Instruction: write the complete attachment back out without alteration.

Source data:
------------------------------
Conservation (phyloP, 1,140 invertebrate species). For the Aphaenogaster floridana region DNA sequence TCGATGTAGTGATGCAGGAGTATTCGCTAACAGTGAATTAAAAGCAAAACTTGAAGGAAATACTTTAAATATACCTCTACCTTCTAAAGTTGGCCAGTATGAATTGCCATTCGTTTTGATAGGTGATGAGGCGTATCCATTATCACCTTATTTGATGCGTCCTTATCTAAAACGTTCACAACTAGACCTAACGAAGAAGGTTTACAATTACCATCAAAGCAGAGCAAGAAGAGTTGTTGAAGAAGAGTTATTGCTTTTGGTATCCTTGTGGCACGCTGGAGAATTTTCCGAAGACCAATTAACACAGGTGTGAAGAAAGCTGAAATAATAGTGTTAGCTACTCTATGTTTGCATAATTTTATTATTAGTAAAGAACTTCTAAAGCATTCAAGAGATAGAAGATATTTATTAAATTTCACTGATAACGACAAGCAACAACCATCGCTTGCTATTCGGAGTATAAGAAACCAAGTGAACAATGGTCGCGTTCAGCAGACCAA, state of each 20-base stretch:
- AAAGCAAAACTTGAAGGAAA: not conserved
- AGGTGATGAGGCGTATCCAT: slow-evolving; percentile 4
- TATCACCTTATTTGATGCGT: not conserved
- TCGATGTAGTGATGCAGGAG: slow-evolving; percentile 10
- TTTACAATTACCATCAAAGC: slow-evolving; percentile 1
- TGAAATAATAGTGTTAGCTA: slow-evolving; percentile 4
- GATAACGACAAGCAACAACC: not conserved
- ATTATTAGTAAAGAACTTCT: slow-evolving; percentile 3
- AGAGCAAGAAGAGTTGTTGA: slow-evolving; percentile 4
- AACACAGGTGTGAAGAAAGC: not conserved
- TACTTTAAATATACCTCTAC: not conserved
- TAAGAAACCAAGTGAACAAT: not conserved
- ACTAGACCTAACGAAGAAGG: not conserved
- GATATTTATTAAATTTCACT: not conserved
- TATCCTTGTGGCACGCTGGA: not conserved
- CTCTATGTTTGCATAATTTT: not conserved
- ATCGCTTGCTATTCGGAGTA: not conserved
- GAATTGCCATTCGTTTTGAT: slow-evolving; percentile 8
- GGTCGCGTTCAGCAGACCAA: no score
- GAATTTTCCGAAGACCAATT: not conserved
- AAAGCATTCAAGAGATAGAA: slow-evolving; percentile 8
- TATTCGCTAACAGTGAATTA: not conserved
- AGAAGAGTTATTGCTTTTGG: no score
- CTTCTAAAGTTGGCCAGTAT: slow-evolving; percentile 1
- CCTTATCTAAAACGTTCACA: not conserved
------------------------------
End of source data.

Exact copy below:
Conservation (phyloP, 1,140 invertebrate species). For the Aphaenogaster floridana region DNA sequence TCGATGTAGTGATGCAGGAGTATTCGCTAACAGTGAATTAAAAGCAAAACTTGAAGGAAATACTTTAAATATACCTCTACCTTCTAAAGTTGGCCAGTATGAATTGCCATTCGTTTTGATAGGTGATGAGGCGTATCCATTATCACCTTATTTGATGCGTCCTTATCTAAAACGTTCACAACTAGACCTAACGAAGAAGGTTTACAATTACCATCAAAGCAGAGCAAGAAGAGTTGTTGAAGAAGAGTTATTGCTTTTGGTATCCTTGTGGCACGCTGGAGAATTTTCCGAAGACCAATTAACACAGGTGTGAAGAAAGCTGAAATAATAGTGTTAGCTACTCTATGTTTGCATAATTTTATTATTAGTAAAGAACTTCTAAAGCATTCAAGAGATAGAAGATATTTATTAAATTTCACTGATAACGACAAGCAACAACCATCGCTTGCTATTCGGAGTATAAGAAACCAAGTGAACAATGGTCGCGTTCAGCAGACCAA, state of each 20-base stretch:
- AAAGCAAAACTTGAAGGAAA: not conserved
- AGGTGATGAGGCGTATCCAT: slow-evolving; percentile 4
- TATCACCTTATTTGATGCGT: not conserved
- TCGATGTAGTGATGCAGGAG: slow-evolving; percentile 10
- TTTACAATTACCATCAAAGC: slow-evolving; percentile 1
- TGAAATAATAGTGTTAGCTA: slow-evolving; percentile 4
- GATAACGACAAGCAACAACC: not conserved
- ATTATTAGTAAAGAACTTCT: slow-evolving; percentile 3
- AGAGCAAGAAGAGTTGTTGA: slow-evolving; percentile 4
- AACACAGGTGTGAAGAAAGC: not conserved
- TACTTTAAATATACCTCTAC: not conserved
- TAAGAAACCAAGTGAACAAT: not conserved
- ACTAGACCTAACGAAGAAGG: not conserved
- GATATTTATTAAATTTCACT: not conserved
- TATCCTTGTGGCACGCTGGA: not conserved
- CTCTATGTTTGCATAATTTT: not conserved
- ATCGCTTGCTATTCGGAGTA: not conserved
- GAATTGCCATTCGTTTTGAT: slow-evolving; percentile 8
- GGTCGCGTTCAGCAGACCAA: no score
- GAATTTTCCGAAGACCAATT: not conserved
- AAAGCATTCAAGAGATAGAA: slow-evolving; percentile 8
- TATTCGCTAACAGTGAATTA: not conserved
- AGAAGAGTTATTGCTTTTGG: no score
- CTTCTAAAGTTGGCCAGTAT: slow-evolving; percentile 1
- CCTTATCTAAAACGTTCACA: not conserved